Cloud Expo 2016 had an ambitious billing: “The World of Cloud Computing All in One Place!”
Held in a subterranean sector of the Jacob K. Javits Convention Center in New York in June, the convention indeed spanned a lot of topics, with educational sessions falling into 10 topical areas. “Enterprise cloud adoption” was one; containers and microservices another; wearables and the internet of things a third. Vendors led many of the sessions, but, for the most part, kept them neutralish.
One, dubbed a “power panel” of cloud vendor reps, discussed how to convince latecomer C-level executives to embrace the cloud. Randy De Meno said keep it simple.
“We have more devices creating more data,” said De Meno, chief technologist at Commvault, a data management software vendor with a cloud infrastructure line. Many execs already have one of those devices, an iPhone. “If you use iCloud, congratulations. You’re in the cloud. So a lot of C-level understand that.”
On the expo floor, where vendors are expected to talk up their wares and hand out swag like pens and stress balls, one vendor gave the crowd of coders, application developers, IT managers and consultants at the conference something a little different. Stratoscale, which sells software-defined networking, invited people to line up and play a video game. The prize was a remote-control toy helicopter.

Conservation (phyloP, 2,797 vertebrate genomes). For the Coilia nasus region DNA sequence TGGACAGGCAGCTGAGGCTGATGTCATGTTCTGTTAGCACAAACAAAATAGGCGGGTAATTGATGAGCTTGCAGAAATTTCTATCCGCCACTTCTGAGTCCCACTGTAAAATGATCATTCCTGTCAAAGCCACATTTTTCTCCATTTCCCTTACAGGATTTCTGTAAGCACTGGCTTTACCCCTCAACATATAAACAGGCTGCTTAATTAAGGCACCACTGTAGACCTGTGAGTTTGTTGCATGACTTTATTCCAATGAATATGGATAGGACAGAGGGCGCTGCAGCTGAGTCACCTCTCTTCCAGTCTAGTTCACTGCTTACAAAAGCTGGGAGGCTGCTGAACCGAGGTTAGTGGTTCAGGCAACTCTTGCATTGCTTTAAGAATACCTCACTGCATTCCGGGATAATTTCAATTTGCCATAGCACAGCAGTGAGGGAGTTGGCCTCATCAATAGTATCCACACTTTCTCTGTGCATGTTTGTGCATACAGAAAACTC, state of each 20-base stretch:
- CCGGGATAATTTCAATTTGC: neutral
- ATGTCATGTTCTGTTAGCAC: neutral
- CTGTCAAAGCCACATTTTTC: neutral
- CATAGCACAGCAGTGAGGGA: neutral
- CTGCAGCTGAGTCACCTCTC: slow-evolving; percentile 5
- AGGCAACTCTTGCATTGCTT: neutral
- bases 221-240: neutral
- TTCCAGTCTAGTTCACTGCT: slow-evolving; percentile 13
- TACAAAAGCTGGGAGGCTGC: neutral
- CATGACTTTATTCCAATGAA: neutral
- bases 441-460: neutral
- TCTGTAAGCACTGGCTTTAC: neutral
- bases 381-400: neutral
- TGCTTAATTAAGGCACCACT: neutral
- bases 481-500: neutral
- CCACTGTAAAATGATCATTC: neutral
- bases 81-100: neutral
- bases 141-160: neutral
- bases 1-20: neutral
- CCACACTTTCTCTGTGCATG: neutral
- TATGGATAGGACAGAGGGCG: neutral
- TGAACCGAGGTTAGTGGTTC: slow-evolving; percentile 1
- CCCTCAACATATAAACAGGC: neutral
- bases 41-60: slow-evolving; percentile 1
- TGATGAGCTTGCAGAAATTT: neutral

Patricia Palacio, a disaster recovery architect at IT services provider Cognizant, was on the lookout at Cloud Expo for new technologies that might help convince more customers to do DR in the cloud. She said she’s not good at video games, but she got in line anyway, played and won the toy.
“It’s for my son,” she said. He’s 14 and, unlike his mom, a gaming fan. “I think he’ll like it.”
IT vendors weren’t the only ones with stuff to sell at Cloud Expo 2016. The New York Times was there with a special offer for conference goers: 75% off home delivery of the print edition of the newspaper and 50% off digital. After signing up, new subscribers got a set of Times-branded Google Cardboard virtual-reality glasses.
Food and drinks are an integral part of any tech conference. At Cloud Expo — which, curiously, had no water on offer between sessions — there were the usual pasta bars, roast-meat stations and tables stocked with bottled beer and wine. There were also a few curiosities. One was the cappuccino machine at the IBM booth. My colleague, SearchCloudApplications reporter Joel Shore, asked, “When you think of IBM, what do you think of?” He promptly got in line for a frothy café.
Another surprise was a hot dog cart wheeled onto the expo floor. But then, perhaps it wasn’t a surprise to many there. It was New York, after all.